Let’s Get Reel: Black Panther, Wakanda Forever

Chadwick Boseman’s Black Panther has probably been my favorite MCU character so far, acknowledging that Ryan Reynold’s Deadpool is not technically MCU yet.

So, losing Boseman was obviously a heavy thing. But still, the MCU must continue.

Wakanda Forever leans heavily into the loss of its titular character, and excels in doing so. The focus of the movie is with the characters dealing with that loss and in doing so, Wakanda Forever becomes the heaviest foray into the MCU to hit the big screen. WandaVision dealt heavily with loss as well, but this was the first theatrical release to go this deep into it.

And it was the right decision. This movie shines in that exploration–loss, ramifications, guilt, the morality of vengeance, right and wrong in ends justifying means. It’s all in there.

Of course, it doesn’t hurt that the movie centers largely around two of my favorite Marvel characters–Shuri and Namor. I’ve been a Namor fan since his run in the early Fantastic Four as the original Mr. Steal Your Girl, chasing after Sue Storm. So I was very excited to see him show up in the MCU and nervous on if they could pull it off. Namor has teetered between villain and anti-hero, and that can be a fine line to walk. Tenoch Huerta’s version of Namor pulls off the act. Even in his “villainy” his motivations can leave you going “he’s not wrong” as he plays the bad guy. It’s a more nuanced and serious version of “maybe Thanos was right”. I always enjoy exploring that moral ambiguity. It’s something that discussed quite a bit in The Chowderhead Crusades, which I reviewed earlier this year. The idea of comics as “scriptures”, or moral guides. As for Shuri, well, I named my car after her if that tells you anything.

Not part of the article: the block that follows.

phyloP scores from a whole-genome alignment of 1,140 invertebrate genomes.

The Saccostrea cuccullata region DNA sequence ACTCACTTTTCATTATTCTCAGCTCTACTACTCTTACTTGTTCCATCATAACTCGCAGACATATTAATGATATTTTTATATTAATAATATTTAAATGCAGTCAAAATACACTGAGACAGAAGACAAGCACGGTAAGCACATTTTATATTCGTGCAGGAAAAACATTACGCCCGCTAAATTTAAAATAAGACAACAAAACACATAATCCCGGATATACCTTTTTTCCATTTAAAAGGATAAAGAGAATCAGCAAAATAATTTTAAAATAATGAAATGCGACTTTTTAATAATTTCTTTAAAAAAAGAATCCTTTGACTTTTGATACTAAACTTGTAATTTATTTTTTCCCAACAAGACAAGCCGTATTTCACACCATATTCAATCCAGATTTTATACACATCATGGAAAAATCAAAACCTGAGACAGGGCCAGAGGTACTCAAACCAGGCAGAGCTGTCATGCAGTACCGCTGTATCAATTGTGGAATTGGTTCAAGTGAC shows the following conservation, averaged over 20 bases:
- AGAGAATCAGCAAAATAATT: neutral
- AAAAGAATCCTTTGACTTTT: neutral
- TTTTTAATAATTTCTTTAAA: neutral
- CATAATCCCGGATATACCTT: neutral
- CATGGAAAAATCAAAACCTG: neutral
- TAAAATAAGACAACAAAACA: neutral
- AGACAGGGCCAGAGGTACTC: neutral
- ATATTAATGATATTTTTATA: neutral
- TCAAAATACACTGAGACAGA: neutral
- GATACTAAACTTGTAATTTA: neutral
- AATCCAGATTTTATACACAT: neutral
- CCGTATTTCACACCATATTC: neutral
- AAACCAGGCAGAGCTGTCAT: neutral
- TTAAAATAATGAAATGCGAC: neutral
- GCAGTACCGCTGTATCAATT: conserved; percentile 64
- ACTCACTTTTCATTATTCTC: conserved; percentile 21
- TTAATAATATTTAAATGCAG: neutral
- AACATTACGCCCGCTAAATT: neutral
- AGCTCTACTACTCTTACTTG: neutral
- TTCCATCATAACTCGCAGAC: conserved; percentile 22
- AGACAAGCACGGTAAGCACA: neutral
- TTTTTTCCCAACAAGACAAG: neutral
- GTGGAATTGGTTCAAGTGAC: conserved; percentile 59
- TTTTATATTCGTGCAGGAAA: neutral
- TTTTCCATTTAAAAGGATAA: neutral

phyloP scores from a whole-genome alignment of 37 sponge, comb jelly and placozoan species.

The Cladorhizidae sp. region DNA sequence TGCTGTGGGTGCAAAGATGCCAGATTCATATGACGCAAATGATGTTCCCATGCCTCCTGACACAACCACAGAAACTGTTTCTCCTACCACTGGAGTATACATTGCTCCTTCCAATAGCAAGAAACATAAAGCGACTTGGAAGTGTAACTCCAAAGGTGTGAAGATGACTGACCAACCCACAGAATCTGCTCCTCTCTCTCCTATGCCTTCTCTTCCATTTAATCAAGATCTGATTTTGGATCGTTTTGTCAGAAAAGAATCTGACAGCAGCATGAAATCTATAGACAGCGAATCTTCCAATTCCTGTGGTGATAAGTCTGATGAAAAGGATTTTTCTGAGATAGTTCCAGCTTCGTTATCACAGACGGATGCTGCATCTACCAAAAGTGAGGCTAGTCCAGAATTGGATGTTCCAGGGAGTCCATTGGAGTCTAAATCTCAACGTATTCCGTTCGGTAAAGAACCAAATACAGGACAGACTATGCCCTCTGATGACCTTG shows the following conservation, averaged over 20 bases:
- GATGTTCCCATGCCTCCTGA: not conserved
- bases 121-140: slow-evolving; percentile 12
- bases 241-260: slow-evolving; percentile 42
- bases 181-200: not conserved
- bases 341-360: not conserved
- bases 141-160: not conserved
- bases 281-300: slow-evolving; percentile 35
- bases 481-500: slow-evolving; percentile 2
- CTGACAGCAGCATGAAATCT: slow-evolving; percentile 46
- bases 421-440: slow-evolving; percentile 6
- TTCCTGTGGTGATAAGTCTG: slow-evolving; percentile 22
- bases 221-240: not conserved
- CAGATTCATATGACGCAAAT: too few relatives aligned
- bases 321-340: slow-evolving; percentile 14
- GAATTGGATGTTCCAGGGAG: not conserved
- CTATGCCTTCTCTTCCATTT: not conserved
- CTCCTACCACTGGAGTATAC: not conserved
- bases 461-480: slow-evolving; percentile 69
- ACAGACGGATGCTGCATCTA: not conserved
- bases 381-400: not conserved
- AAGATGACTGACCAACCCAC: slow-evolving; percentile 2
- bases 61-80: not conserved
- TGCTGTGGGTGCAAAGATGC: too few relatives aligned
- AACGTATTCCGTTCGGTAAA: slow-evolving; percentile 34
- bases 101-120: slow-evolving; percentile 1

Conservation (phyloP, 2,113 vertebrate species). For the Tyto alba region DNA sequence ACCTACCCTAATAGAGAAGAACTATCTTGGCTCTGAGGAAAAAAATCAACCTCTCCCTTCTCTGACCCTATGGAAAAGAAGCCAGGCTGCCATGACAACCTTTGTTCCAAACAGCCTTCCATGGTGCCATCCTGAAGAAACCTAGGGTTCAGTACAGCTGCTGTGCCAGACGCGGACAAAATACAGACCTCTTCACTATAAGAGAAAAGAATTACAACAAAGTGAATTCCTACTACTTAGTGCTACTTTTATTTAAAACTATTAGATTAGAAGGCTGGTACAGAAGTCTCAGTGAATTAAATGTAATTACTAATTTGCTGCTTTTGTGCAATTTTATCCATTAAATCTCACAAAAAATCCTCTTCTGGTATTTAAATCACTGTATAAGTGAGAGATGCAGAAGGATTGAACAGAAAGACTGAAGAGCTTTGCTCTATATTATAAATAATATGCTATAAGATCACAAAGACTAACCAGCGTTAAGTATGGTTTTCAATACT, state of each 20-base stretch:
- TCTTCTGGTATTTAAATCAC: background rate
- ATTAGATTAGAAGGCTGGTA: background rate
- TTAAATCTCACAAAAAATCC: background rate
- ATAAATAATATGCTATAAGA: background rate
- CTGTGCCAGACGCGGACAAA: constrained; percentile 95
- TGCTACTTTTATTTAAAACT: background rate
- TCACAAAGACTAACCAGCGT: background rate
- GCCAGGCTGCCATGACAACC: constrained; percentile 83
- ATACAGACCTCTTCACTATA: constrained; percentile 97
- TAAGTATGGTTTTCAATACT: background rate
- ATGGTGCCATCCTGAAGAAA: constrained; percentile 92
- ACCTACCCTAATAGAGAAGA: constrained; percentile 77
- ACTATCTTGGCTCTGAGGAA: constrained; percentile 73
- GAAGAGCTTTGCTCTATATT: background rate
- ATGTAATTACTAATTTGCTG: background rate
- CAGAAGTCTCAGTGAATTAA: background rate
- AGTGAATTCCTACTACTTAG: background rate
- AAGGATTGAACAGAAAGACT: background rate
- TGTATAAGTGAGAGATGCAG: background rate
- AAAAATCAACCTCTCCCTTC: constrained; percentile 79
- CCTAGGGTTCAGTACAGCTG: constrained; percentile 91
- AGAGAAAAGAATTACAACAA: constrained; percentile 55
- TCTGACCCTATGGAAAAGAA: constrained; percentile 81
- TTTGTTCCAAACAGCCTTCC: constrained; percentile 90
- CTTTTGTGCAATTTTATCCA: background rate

I watched this movie with my wife, and she walked out of the theater in love with it as well. Wakanda Forever is easily the most female driven MCU movie yet. As mentioned above, there is a heavy focus on Shuri, Ramonda, Okoye and Nakia dealing with grief…and they also get to be badass often. As she said, “it makes a feminist’s heart happy.” Plus, there was a fun debut of a (fe)male with a lot of heart.

Black Panther got a 96 on Rotten Tomatoes. I try not to read reviews before I write my own, but I see Wakanda Forever is currently pulling an 84. The more I think about this movie, the more I think I might prefer the sequel. I’m hoping that is not just recency bias. The first was more kid/action friendly with nods to social awareness. It is admittedly more rewatchable. But this sequel is deeper and ultimately a better movie, if not necessarily a better superhero movie. The nods are to the superpowers, while the focus is on the people.

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